In 1989, as part of its efforts to curb smog in the greater Los Angeles area, the South Coast Air Quality Management District (AQMD) proposed a complete ban on the sale of charcoal lighter fluid and self-lighting charcoal. In 1990, the Environmental Protection Agency (EPA), published an environmental impact statement on the levels of Volatile Organic Compounds (VOCs) released by the evaporation and combustion of charcoal lighter fluids. VOCs are virtually any organic compound that turns to a gaseous state at room temperature. They can be anything from the smell of bacon to cancer-causing or poisonous substances. What the EPA found was that some 46,500 tons of charcoal lighter fluid were used in the United States every year, producing 14,500 tons of VOCs in the atmosphere.
Photoreactive VOCs are a leading cause of nonattainment ozone, more commonly known as smog.
To avoid a potential ban on charcoal lighter fluid and self-lighting charcoal, the industry agreed to reformulate these products and the new “odorless” lighter fluid became available in 1992. Since then all charcoal lighter fluid has to meet standards of AQMD Rule 1174. If you pick up a bottle of lighter fluid at the store it will clearly state that it does so. Since 1992 there has been no further regulation of lighter fluid or, in fact, any large-scale study of the pollution or health effects of its use, even though it was recommended by the EPA.
What both AQMD and the EPA actually recommended wasn’t the reformulation of charcoal lighter fluid, but the use of alternative methods of lighting charcoal. From these reports, it was recommended that grillers use either, a charcoal chimney, electric charcoal starter, or solid or gel lighters. Since this time the charcoal chimney has become the starter of choice on TV shows, in barbecue cookbooks, and all across the internet.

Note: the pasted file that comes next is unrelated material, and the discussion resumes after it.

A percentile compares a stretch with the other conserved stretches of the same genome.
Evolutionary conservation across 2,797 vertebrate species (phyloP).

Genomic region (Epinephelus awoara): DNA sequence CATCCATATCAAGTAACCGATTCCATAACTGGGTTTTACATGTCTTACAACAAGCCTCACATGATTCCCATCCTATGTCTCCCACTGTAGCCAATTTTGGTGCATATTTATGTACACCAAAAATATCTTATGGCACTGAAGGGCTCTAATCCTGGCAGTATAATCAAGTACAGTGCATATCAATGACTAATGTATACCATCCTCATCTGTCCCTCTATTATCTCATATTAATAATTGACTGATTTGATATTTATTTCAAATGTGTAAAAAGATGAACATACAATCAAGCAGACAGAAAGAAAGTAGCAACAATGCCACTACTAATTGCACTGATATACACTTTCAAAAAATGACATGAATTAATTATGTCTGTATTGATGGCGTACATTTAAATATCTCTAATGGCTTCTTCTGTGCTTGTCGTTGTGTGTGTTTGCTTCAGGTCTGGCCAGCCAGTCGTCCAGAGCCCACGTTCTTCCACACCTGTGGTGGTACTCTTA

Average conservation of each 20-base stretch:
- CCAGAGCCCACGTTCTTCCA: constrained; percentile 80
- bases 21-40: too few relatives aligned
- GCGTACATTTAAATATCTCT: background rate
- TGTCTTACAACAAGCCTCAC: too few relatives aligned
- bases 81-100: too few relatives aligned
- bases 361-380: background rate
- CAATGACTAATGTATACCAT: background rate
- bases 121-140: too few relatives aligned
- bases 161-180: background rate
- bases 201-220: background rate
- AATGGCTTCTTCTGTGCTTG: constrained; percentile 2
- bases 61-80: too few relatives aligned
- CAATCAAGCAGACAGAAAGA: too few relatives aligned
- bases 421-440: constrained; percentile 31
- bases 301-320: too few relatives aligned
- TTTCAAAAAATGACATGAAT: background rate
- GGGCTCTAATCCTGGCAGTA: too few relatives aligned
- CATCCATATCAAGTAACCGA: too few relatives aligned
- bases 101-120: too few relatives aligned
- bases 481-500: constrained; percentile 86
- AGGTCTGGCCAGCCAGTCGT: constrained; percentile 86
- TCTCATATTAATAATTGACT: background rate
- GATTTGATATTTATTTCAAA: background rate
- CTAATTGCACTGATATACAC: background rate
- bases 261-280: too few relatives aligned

Touted as a clean, virtually pollution free alternative to charcoal lighter fluid, the charcoal chimney became the accessory of choice for those who avoided the gas grill. Weber, the most recognized name in charcoal grills, sells and advocates the chimney. Big Green Egg, like all ceramic grill makers, emphatically states never to use lighter fluid and instead recommends solid starter cubes (paraffin doused paper blocks).
More than two decades of consumer education turning grillers away from lighter fluid have elapsed. How did we do? In 1988 the Barbecue Industry Association (BIA), now part of the Hearth, Patio, and Barbecue Association (HPBA), reported that nearly 70% of charcoal grills were lit with lighter fluid and that 15% of grillers chose self-lighting charcoal. Today, 50% of charcoal fires are lit with lighter fluid and 17% use self-lighting charcoal. In the past 20 years, according to HPBA, sales of self-lighting charcoal has increased 140% (standard briquettes are up only 10%), and sales of charcoal lighter fluid have actually increased. While charcoal grill sales have remained unchanged over this period of time, people are grilling more and over a longer portion of the year. Obviously, consumer education and the recommendations of almost all authorities on the subject has done little to change people’s habits, and while more people are using alternative methods to light their charcoal, the growth in popularity has not reduced the consumption of petroleum based lighter fluids. Dedication to lighter fluids is so strong that a 1990 BIA survey showed that nearly 5% of users would switch to gasoline if necessary(1).